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Tech bigwigs dispute guru's pessimism

Executives from IBM and Microsoft attack the findings of a consultant who became a tech industry bad boy when the Harvard Business Review published his "IT Doesn't Matter" article.

LAS VEGAS--Executives from IBM and Microsoft on Monday attacked the findings of Nicholas Carr, the consultant who became a technology industry bad boy when the Harvard Business Review published an article he wrote titled, "IT Doesn't Matter."

Carr's article argued that information technology is becoming standardized and commoditized and thus no longer gives a company a competitive advantage that lasts more than a fleeting moment. Thus, it's better to wait to buy technology after it has matured, letting others pay the higher initial prices.

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"Because the first mover always spends more than the follower, you have less and less time to recoup the investment," Carr said, speaking at a panel discussion at the Comdex trade show here. "Most companies should move to a much more conservative and almost defensive mode in IT."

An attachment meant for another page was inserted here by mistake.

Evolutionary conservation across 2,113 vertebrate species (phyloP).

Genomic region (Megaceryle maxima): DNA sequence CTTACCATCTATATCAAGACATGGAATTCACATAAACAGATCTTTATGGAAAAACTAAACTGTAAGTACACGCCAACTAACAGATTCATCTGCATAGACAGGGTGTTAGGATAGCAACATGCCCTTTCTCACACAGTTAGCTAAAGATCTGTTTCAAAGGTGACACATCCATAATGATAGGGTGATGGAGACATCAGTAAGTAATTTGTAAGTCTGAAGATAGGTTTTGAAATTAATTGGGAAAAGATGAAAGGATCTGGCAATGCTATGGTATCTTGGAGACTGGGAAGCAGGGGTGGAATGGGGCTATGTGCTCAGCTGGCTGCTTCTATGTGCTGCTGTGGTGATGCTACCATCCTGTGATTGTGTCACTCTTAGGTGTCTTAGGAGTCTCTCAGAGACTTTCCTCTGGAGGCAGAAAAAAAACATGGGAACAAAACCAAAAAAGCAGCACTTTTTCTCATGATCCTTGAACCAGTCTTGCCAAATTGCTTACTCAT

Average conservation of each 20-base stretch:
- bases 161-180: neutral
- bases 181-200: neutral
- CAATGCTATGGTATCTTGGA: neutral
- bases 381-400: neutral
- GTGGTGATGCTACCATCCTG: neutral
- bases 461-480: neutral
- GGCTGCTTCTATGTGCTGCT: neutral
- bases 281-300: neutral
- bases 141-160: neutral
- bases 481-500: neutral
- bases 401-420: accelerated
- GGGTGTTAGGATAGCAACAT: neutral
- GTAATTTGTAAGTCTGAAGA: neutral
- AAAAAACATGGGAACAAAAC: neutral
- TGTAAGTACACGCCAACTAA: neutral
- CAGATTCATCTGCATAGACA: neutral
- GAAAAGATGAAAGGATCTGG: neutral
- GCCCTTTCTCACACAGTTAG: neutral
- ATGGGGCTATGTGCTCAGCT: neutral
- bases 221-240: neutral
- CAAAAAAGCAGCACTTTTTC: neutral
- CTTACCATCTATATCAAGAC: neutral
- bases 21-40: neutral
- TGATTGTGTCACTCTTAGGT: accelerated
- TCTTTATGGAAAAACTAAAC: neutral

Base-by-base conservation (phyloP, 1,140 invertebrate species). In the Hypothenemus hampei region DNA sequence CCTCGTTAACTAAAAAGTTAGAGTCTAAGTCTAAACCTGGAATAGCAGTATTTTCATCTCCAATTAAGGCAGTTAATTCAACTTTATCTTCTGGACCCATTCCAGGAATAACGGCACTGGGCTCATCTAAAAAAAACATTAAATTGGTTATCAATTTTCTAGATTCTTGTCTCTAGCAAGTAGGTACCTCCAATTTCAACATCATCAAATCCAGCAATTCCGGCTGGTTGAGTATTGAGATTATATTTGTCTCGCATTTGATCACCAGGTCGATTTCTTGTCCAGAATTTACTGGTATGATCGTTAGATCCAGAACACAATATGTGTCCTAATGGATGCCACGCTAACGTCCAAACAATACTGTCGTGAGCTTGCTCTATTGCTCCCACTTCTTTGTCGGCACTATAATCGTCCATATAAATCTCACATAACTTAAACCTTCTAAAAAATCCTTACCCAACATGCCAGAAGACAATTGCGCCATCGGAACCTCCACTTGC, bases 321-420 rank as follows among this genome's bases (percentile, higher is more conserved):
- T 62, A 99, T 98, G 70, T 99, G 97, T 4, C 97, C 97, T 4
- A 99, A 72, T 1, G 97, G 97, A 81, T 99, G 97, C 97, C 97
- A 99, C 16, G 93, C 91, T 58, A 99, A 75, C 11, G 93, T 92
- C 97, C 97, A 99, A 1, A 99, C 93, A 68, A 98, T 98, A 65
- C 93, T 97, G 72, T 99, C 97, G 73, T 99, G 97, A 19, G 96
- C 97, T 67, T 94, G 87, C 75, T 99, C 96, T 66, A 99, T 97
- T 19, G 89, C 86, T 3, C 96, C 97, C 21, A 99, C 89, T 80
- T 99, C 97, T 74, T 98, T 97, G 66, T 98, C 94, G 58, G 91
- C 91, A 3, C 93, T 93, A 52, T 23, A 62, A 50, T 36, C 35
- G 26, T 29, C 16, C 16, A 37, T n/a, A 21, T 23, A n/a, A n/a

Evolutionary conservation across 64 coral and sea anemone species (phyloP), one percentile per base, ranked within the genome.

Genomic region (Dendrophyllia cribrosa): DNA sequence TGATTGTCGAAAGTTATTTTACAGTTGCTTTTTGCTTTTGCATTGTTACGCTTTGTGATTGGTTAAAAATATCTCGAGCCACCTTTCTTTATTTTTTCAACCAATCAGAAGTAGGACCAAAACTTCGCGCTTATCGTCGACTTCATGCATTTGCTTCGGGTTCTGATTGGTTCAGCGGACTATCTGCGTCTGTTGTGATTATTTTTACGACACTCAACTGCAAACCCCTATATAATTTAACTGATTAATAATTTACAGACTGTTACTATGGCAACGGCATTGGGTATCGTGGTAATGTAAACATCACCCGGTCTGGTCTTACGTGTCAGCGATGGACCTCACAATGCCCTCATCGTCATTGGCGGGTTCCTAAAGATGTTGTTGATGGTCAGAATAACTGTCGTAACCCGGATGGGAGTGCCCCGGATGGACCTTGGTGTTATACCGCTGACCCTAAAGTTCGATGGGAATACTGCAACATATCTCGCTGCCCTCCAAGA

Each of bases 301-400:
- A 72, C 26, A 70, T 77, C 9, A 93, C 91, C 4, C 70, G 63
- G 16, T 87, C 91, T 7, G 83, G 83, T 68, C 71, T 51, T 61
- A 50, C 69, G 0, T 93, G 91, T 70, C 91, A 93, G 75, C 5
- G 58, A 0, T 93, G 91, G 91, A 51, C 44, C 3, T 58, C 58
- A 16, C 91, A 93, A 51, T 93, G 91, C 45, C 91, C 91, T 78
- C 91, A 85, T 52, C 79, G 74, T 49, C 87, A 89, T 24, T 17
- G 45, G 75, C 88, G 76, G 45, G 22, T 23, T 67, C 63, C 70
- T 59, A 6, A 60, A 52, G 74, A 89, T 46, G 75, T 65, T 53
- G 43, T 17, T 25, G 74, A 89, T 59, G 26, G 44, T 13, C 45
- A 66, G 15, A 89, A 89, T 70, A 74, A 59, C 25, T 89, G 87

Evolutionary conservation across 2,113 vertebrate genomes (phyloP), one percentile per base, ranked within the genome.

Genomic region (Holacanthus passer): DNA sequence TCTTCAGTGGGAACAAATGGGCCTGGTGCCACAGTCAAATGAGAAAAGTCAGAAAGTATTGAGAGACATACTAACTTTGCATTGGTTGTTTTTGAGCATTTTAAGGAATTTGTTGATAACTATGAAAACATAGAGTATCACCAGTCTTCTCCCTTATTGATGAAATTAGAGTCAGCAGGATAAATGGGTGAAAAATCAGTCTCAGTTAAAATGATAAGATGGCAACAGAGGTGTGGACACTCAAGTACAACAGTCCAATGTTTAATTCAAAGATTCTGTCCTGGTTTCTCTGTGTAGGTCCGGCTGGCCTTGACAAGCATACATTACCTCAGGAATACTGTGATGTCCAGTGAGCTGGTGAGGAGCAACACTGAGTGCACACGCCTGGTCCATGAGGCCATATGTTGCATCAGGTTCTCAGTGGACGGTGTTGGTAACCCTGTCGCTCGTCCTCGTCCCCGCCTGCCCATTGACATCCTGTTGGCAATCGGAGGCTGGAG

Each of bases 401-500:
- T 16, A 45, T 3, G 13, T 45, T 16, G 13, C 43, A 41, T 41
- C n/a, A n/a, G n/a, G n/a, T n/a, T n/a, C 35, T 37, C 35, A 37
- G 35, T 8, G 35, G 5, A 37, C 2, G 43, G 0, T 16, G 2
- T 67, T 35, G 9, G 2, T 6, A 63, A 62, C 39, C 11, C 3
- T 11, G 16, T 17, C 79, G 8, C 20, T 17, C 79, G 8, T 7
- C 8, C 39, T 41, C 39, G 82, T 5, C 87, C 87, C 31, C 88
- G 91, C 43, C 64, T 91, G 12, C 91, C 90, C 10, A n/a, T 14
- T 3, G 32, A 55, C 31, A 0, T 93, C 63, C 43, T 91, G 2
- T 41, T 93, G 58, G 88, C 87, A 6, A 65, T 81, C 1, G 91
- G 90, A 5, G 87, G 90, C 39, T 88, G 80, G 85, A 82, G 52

Such proclamations went against the grain for Jeff Raikes, the group vice president in charge of Microsoft Office, and Deepak Advani, vice president of marketing for IBM's PC group.

"There's lots of potential for how IT is going to make a difference," Raikes added. Wal-Mart Stores, for example, is requiring suppliers to adopt radio frequency identification (RFID) tags to track products. "Their adoption of RFID is a great example of where they think information technology matters," he said.

Advani concurred. "To take a complacent attitude and just lay back is very dangerous," he said. "IT absolutely matters. It matters even more than it has in the past."

Carr has become something of a celebrity with his article, which he is now expanding into a book titled, "Does IT Matter?" In September, he debated Sun Chief Executive Scott McNealy who, like Advani and Raikes, has a passion for and vested interest in new technology.

Technology is the only way competitors can avoid being left behind by fast-moving companies such as FedEx or Charles Schwab, Advani said.

A secondary reason for technology is to hire good talent, Raikes said. "Successful businesses compete in part by getting great talent. If you don't have an information infrastructure that allows people to do their best work, I guarantee that over a period of time, you're not going to get the best talent," he said.

Carr agreed that complacency is inadvisable but disagreed that fast adoption is essential.

"The faster you get something going, the more you overshoot the needs of the users," he said. "Only by becoming a shared standardized infrastructure can a technology produce its greatest productivity and benefits to society. But what it means for a company is that being an innovator rarely pays more."